Lucifer’s Spawn - Cryptojacking Analysis and New Capabilities! Will IIoT be next?
Two Birds With One Stone
From the ASERT Team
Lucifer, a cryptojacking and distributed denial of service (DDoS) bot, originally found to exploit and run on Windows based systems and first reported by Palo Alto Networks’ Unit42 on June 24, 2020, now includes additional tools and a port to the Linux operating system.
ASERTresearchers uncovered new PE sources and attack surfaces, which included the popular credential stealing tool MIMIKATZ, further increasing Lucifer’s ability to infect systems and increase its footprint. Our research also uncovered a Linux version with cryptojacking and DDoS capabilities that were similar to its Windows counterpart. The Linux version of Lucifer supported TCP, UCP, ICMP, and HTTP-based DDoS attacks.
NOTE: Our analysis will focus primarily on the new capabilities, Linux port, and DDoS attack types. All DDoS attack types supported by the Lucifer bot can be mitigated by NETSCOUT’s Arbor Sightline/TMS and AED/APS intelligent DDoS mitigation solutions (IDMSes).
Key Findings -
• Based on the rapid iteration and constant changes of the malware, it appears the authors continue test and deploy new versions of Lucifer.
• The newly discovered SHELL, MIMIKATZ, and HELP PE resources further extending the capabilities of the malware.
• The Linux version of Lucifer includes the ability to launch TCP, UCP, ICMP, and HTTP based DDoS attack.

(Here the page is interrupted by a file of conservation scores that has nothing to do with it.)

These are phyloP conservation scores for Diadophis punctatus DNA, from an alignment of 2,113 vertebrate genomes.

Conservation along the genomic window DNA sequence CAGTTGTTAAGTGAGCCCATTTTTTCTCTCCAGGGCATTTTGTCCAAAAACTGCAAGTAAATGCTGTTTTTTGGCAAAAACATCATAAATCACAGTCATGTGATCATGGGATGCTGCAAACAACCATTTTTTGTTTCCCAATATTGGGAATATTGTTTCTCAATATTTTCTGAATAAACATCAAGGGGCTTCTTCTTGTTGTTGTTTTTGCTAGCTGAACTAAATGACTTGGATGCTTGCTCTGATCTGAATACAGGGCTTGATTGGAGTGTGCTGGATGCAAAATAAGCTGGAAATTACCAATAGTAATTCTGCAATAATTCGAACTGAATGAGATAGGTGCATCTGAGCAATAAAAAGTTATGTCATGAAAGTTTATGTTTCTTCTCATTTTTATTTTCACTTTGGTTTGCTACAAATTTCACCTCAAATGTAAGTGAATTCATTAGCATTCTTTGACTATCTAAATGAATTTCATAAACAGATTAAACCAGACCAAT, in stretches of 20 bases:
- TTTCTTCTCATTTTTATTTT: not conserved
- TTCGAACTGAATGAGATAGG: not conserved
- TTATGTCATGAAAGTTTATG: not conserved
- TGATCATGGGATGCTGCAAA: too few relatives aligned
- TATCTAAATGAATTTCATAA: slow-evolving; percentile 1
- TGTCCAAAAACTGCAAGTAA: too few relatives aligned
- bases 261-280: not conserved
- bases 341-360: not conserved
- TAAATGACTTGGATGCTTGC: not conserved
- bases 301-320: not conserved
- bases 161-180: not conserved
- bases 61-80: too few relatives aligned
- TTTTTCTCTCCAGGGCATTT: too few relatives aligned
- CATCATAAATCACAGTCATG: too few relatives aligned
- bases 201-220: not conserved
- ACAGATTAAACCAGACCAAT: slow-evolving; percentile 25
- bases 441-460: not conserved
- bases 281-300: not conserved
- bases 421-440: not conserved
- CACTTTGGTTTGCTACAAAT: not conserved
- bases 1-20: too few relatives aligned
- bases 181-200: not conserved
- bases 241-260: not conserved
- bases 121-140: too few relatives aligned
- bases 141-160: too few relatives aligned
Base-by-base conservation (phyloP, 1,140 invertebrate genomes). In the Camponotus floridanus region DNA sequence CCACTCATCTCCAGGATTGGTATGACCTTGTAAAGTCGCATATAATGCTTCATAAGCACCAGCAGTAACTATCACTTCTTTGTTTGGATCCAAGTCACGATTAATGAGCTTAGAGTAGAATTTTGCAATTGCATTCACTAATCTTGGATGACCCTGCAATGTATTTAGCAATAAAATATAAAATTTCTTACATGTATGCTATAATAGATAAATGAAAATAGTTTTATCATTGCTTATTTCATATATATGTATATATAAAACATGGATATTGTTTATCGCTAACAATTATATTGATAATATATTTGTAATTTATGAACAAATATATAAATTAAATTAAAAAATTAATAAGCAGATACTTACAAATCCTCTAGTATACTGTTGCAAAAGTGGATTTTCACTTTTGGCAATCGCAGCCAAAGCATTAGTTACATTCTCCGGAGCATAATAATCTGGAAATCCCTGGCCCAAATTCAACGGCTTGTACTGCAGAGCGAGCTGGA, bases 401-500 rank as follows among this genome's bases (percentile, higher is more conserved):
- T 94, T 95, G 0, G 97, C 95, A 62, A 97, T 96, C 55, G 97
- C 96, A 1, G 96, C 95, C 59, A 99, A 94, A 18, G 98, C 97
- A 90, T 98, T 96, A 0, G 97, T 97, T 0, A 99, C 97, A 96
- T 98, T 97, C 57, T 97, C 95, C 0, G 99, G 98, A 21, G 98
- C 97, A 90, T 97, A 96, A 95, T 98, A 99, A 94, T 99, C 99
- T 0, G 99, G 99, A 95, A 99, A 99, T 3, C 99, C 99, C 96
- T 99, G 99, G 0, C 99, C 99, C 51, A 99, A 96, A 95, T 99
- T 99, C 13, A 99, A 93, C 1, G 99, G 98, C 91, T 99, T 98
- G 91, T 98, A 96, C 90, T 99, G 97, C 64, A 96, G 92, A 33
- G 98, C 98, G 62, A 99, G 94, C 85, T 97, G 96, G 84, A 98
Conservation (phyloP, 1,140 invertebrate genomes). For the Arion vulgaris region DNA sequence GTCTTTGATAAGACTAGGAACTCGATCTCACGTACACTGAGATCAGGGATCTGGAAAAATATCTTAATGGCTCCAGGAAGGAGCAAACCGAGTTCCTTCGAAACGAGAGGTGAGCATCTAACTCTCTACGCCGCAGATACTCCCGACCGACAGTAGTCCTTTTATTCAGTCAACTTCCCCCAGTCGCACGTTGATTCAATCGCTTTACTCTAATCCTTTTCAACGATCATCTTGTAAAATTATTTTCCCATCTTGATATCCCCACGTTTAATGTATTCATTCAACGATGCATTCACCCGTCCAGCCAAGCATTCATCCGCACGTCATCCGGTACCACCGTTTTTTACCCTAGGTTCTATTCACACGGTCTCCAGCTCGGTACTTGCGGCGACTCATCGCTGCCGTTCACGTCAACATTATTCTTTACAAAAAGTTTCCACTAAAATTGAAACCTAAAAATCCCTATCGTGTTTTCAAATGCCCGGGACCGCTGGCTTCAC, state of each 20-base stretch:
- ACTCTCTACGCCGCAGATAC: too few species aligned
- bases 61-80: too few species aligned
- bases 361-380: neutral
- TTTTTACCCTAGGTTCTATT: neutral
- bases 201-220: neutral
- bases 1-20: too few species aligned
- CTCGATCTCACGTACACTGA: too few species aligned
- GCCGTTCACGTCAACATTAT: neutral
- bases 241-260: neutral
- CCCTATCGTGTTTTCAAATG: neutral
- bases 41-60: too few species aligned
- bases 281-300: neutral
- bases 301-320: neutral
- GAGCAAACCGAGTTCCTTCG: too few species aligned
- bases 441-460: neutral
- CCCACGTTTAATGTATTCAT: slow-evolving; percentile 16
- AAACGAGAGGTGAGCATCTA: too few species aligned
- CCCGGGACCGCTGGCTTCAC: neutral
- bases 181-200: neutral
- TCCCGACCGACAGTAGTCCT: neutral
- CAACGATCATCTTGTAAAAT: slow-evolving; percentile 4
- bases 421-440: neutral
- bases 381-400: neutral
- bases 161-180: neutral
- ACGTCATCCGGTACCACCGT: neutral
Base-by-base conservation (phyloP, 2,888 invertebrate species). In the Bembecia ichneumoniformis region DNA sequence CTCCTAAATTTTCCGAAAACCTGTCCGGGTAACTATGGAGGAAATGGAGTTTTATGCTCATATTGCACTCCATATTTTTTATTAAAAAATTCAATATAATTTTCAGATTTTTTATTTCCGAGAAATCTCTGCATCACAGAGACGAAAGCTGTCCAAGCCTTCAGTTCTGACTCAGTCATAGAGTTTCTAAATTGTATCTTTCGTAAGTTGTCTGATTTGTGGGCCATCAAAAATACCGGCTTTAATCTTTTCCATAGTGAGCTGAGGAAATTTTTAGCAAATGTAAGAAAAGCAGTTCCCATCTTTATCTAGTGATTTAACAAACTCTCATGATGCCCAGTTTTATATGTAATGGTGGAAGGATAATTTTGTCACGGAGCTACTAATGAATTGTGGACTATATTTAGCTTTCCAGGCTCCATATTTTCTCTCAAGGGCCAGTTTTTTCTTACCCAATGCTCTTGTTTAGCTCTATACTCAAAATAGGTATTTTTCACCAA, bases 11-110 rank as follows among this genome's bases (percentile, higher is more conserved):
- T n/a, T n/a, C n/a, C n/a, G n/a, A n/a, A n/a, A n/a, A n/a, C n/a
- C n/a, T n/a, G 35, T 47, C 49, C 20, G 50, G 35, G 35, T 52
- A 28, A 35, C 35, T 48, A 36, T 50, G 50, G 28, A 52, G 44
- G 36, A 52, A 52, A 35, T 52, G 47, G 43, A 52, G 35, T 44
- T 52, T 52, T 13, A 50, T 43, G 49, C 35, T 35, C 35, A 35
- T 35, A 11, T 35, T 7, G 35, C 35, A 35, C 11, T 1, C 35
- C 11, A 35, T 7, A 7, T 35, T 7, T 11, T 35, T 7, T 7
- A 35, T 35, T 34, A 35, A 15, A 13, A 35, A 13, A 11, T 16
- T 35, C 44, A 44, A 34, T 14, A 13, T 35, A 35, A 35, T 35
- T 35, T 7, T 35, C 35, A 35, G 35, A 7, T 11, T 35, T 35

• Analysis of the Lucifer bot code revealed precise details of the supported attack types, including attack-time options and whether innovations in DDoS attack capabilities are incorporated into its portfolio.
ASERT continually researches new DDoS attack methodologies, along with the infrastructure that bad actors use to launch those attacks. This includes capturing and analyzing code for a variety of malware types such as IoT DDoS-capable botnets.
Read and Learn about all the Details of this malware's Attack Surfaces and Review Key Visual Modalities.
Clearly, the authors of Lucifer are in expansion mode for this malware. The addition of the Linux version increases their ability to harvest additional systems into its botnet. Moreover, the addition of the new resource files along with the Linux version suggest that the authors are still actively working on new features to increase penetration and expand its footprint.
With tools such as Visual Studio, and additionally with the release of the Windows Subsystem for Linux (WSL) cross compiling binaries, testing and debugging has become much easier. WSL also increases the attack surface of the Windows host it is running on.
As IoT devices are almost always based on various Linux distributions, it would not be a huge stretch to see Lucifer recompiled to run on IoT-based devices and include common IoT vulnerabilities as an infection method.
We anticipate seeing the number of Linux and cross-platform bots such as Lucifer grow in the future.
Though it is important to understand and analyze all aspects of new and emerging malware, we at NETSCOUT have a particular interest in any DDoS capabilities as we work to fully reverse engineer the attack capabilities in order to protect our customers and inform the security community of any new tactics, tools, or previously unknown DDoS attack types.